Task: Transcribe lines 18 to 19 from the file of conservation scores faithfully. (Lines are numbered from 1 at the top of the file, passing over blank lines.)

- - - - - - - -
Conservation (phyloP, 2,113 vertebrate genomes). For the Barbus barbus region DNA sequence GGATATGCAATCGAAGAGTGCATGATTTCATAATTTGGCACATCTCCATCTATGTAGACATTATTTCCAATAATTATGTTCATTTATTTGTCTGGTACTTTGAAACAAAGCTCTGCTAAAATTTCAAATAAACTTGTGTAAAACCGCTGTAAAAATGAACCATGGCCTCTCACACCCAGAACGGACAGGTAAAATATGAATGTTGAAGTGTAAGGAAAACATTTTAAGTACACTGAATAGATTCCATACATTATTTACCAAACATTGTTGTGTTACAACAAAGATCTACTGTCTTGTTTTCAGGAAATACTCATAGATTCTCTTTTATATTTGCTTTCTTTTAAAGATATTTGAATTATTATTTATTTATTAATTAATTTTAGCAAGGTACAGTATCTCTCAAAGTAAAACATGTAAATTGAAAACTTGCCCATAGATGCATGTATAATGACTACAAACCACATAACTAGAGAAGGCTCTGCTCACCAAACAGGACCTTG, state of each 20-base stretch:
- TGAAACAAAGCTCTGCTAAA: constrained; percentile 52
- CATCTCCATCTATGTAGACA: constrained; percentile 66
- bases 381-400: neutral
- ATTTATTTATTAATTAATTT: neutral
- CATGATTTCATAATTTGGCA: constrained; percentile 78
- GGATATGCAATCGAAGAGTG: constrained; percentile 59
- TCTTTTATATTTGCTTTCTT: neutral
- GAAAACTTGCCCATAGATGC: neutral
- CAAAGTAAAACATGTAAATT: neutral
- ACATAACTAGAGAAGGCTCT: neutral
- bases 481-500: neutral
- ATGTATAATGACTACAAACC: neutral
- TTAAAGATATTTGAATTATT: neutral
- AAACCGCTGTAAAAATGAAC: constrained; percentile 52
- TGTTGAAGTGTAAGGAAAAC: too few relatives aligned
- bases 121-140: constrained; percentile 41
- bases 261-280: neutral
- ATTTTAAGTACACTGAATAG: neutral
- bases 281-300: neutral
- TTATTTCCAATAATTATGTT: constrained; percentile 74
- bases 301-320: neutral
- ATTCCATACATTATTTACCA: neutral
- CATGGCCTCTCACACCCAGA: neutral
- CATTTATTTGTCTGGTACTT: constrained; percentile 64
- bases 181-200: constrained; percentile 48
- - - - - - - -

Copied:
- bases 261-280: neutral
- ATTTTAAGTACACTGAATAG: neutral